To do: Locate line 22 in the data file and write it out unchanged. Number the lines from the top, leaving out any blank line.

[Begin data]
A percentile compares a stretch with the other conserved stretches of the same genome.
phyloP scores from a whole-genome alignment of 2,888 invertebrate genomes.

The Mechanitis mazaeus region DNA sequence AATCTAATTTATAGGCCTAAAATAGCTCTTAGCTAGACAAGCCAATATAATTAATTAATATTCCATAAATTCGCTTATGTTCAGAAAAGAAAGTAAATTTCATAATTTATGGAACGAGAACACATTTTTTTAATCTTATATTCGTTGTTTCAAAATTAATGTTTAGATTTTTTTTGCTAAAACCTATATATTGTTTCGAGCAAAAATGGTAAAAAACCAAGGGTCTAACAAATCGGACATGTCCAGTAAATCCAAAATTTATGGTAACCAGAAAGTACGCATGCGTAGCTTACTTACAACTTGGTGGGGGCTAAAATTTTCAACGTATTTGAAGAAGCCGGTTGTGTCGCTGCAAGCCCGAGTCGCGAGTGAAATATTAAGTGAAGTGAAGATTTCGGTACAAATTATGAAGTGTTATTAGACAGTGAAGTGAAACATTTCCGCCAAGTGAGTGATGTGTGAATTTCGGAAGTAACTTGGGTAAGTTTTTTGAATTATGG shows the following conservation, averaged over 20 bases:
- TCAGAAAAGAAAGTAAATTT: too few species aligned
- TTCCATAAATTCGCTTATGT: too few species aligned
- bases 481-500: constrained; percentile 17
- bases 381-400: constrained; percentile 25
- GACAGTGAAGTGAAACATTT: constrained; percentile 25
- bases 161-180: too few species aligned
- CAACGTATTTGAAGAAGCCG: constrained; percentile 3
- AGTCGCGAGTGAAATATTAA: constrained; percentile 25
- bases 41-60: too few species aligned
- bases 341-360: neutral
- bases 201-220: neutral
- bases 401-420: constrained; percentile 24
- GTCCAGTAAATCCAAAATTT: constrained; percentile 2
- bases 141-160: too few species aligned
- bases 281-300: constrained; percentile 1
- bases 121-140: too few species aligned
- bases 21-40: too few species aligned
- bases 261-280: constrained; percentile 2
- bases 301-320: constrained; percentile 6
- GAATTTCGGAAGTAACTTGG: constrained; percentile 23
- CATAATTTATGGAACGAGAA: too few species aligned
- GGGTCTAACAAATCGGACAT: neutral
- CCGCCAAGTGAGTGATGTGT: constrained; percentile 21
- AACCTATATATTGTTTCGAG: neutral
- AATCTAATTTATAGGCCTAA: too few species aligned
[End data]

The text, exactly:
- bases 301-320: constrained; percentile 6